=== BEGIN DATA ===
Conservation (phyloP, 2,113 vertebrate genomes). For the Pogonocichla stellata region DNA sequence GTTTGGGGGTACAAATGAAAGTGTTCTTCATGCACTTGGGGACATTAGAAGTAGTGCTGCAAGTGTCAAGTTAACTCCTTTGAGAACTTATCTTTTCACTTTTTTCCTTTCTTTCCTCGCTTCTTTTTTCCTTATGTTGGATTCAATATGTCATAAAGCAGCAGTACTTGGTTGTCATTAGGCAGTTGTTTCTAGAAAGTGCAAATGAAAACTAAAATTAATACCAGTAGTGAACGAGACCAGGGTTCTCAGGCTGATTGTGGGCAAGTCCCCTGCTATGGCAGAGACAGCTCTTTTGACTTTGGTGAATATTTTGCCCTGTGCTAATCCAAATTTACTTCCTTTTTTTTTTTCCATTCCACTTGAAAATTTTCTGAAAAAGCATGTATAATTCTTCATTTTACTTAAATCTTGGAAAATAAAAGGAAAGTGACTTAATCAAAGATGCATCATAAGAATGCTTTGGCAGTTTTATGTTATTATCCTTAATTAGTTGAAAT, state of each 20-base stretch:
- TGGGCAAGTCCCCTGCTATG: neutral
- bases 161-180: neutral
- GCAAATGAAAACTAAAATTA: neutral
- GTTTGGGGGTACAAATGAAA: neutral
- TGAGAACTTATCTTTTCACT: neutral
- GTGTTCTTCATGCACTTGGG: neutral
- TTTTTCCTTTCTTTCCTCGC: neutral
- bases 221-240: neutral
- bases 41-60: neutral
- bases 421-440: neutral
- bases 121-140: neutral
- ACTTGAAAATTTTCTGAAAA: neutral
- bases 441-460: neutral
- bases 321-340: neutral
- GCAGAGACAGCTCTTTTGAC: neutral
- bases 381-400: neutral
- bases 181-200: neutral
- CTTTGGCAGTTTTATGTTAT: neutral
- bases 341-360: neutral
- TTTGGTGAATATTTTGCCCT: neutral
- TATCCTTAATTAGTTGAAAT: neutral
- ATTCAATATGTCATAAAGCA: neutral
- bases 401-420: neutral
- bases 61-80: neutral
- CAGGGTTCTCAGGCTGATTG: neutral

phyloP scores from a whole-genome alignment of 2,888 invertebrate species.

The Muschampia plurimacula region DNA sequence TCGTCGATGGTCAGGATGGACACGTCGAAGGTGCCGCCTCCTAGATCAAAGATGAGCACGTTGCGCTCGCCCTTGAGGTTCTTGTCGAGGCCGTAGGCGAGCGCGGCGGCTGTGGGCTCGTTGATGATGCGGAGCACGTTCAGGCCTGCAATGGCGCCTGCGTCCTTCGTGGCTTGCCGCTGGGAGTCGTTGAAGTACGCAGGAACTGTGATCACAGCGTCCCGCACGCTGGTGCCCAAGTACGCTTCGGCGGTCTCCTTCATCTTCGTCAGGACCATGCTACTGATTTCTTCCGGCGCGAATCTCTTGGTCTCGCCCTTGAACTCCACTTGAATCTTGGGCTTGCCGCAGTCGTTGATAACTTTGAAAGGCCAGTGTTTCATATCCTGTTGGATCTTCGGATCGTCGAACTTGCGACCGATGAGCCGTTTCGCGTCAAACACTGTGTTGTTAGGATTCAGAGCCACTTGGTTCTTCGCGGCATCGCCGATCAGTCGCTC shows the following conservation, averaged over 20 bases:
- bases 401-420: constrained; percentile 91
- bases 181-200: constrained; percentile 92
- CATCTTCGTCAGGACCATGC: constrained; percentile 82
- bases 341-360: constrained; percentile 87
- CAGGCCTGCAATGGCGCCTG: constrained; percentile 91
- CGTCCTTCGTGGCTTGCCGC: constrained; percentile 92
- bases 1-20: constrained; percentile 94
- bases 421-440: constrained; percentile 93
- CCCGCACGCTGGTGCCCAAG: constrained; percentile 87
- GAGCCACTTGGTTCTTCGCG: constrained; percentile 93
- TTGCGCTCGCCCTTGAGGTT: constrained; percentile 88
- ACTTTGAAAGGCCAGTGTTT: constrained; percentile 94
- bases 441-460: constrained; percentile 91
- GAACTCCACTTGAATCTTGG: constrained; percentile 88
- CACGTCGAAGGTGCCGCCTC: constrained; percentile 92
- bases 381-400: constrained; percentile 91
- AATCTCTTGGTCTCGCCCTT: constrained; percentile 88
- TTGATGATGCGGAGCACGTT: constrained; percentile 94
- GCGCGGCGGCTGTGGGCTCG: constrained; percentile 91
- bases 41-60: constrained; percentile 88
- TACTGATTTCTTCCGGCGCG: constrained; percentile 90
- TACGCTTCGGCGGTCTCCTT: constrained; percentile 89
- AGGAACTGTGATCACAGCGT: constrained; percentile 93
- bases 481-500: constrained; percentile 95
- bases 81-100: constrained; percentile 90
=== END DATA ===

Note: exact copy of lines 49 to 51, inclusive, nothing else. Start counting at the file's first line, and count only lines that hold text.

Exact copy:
- TACTGATTTCTTCCGGCGCG: constrained; percentile 90
- TACGCTTCGGCGGTCTCCTT: constrained; percentile 89
- AGGAACTGTGATCACAGCGT: constrained; percentile 93